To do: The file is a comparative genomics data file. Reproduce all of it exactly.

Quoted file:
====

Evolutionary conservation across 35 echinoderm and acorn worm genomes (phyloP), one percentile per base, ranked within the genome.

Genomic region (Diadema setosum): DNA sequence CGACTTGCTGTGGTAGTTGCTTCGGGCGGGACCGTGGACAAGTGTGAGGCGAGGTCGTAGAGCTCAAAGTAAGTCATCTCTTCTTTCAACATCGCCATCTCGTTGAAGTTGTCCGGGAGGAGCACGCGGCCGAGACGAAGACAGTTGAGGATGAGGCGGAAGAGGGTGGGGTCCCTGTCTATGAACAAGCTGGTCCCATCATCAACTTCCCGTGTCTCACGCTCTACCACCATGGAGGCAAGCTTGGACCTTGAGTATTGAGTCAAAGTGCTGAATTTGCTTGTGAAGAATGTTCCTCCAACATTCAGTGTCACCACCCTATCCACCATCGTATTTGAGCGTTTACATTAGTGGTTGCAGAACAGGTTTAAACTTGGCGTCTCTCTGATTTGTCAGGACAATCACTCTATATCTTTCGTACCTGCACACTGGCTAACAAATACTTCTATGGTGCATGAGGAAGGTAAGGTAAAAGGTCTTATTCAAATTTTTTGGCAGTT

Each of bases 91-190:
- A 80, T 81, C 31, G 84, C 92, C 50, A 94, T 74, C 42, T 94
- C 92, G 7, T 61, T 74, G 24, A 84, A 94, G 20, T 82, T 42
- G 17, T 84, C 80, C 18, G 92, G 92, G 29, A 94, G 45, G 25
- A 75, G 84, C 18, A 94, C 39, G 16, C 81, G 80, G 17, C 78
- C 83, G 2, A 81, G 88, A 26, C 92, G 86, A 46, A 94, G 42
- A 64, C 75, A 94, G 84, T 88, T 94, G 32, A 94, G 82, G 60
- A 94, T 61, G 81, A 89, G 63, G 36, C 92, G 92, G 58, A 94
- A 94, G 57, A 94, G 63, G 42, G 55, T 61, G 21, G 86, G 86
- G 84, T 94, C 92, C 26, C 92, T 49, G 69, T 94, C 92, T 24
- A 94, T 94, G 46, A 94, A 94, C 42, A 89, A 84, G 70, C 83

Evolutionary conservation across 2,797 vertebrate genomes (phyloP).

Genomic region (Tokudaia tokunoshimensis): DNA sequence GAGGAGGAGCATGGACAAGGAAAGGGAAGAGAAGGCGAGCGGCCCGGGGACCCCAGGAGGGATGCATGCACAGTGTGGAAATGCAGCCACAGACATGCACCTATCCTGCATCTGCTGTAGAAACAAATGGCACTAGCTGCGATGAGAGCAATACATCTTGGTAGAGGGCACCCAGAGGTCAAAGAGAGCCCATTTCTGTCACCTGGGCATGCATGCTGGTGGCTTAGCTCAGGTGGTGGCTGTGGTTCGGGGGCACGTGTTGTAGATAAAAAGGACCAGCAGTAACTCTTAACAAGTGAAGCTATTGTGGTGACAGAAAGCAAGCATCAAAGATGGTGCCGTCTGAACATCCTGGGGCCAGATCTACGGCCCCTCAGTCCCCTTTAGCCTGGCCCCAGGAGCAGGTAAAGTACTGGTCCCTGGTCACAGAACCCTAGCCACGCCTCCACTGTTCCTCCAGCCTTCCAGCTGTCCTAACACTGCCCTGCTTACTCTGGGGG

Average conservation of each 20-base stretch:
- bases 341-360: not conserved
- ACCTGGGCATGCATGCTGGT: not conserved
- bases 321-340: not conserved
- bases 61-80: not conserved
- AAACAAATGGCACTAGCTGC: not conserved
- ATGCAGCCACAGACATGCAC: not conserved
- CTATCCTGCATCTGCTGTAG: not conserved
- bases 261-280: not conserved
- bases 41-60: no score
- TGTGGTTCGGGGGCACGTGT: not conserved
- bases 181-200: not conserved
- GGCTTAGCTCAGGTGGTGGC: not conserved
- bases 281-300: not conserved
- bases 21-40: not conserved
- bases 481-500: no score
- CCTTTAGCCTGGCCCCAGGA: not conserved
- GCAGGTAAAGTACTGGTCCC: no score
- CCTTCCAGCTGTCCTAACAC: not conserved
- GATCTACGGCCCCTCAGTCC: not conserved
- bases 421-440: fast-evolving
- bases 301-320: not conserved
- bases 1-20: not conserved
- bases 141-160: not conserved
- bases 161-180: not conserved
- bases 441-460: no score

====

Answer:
Evolutionary conservation across 35 echinoderm and acorn worm genomes (phyloP), one percentile per base, ranked within the genome.

Genomic region (Diadema setosum): DNA sequence CGACTTGCTGTGGTAGTTGCTTCGGGCGGGACCGTGGACAAGTGTGAGGCGAGGTCGTAGAGCTCAAAGTAAGTCATCTCTTCTTTCAACATCGCCATCTCGTTGAAGTTGTCCGGGAGGAGCACGCGGCCGAGACGAAGACAGTTGAGGATGAGGCGGAAGAGGGTGGGGTCCCTGTCTATGAACAAGCTGGTCCCATCATCAACTTCCCGTGTCTCACGCTCTACCACCATGGAGGCAAGCTTGGACCTTGAGTATTGAGTCAAAGTGCTGAATTTGCTTGTGAAGAATGTTCCTCCAACATTCAGTGTCACCACCCTATCCACCATCGTATTTGAGCGTTTACATTAGTGGTTGCAGAACAGGTTTAAACTTGGCGTCTCTCTGATTTGTCAGGACAATCACTCTATATCTTTCGTACCTGCACACTGGCTAACAAATACTTCTATGGTGCATGAGGAAGGTAAGGTAAAAGGTCTTATTCAAATTTTTTGGCAGTT

Each of bases 91-190:
- A 80, T 81, C 31, G 84, C 92, C 50, A 94, T 74, C 42, T 94
- C 92, G 7, T 61, T 74, G 24, A 84, A 94, G 20, T 82, T 42
- G 17, T 84, C 80, C 18, G 92, G 92, G 29, A 94, G 45, G 25
- A 75, G 84, C 18, A 94, C 39, G 16, C 81, G 80, G 17, C 78
- C 83, G 2, A 81, G 88, A 26, C 92, G 86, A 46, A 94, G 42
- A 64, C 75, A 94, G 84, T 88, T 94, G 32, A 94, G 82, G 60
- A 94, T 61, G 81, A 89, G 63, G 36, C 92, G 92, G 58, A 94
- A 94, G 57, A 94, G 63, G 42, G 55, T 61, G 21, G 86, G 86
- G 84, T 94, C 92, C 26, C 92, T 49, G 69, T 94, C 92, T 24
- A 94, T 94, G 46, A 94, A 94, C 42, A 89, A 84, G 70, C 83

Evolutionary conservation across 2,797 vertebrate genomes (phyloP).

Genomic region (Tokudaia tokunoshimensis): DNA sequence GAGGAGGAGCATGGACAAGGAAAGGGAAGAGAAGGCGAGCGGCCCGGGGACCCCAGGAGGGATGCATGCACAGTGTGGAAATGCAGCCACAGACATGCACCTATCCTGCATCTGCTGTAGAAACAAATGGCACTAGCTGCGATGAGAGCAATACATCTTGGTAGAGGGCACCCAGAGGTCAAAGAGAGCCCATTTCTGTCACCTGGGCATGCATGCTGGTGGCTTAGCTCAGGTGGTGGCTGTGGTTCGGGGGCACGTGTTGTAGATAAAAAGGACCAGCAGTAACTCTTAACAAGTGAAGCTATTGTGGTGACAGAAAGCAAGCATCAAAGATGGTGCCGTCTGAACATCCTGGGGCCAGATCTACGGCCCCTCAGTCCCCTTTAGCCTGGCCCCAGGAGCAGGTAAAGTACTGGTCCCTGGTCACAGAACCCTAGCCACGCCTCCACTGTTCCTCCAGCCTTCCAGCTGTCCTAACACTGCCCTGCTTACTCTGGGGG

Average conservation of each 20-base stretch:
- bases 341-360: not conserved
- ACCTGGGCATGCATGCTGGT: not conserved
- bases 321-340: not conserved
- bases 61-80: not conserved
- AAACAAATGGCACTAGCTGC: not conserved
- ATGCAGCCACAGACATGCAC: not conserved
- CTATCCTGCATCTGCTGTAG: not conserved
- bases 261-280: not conserved
- bases 41-60: no score
- TGTGGTTCGGGGGCACGTGT: not conserved
- bases 181-200: not conserved
- GGCTTAGCTCAGGTGGTGGC: not conserved
- bases 281-300: not conserved
- bases 21-40: not conserved
- bases 481-500: no score
- CCTTTAGCCTGGCCCCAGGA: not conserved
- GCAGGTAAAGTACTGGTCCC: no score
- CCTTCCAGCTGTCCTAACAC: not conserved
- GATCTACGGCCCCTCAGTCC: not conserved
- bases 421-440: fast-evolving
- bases 301-320: not conserved
- bases 1-20: not conserved
- bases 141-160: not conserved
- bases 161-180: not conserved
- bases 441-460: no score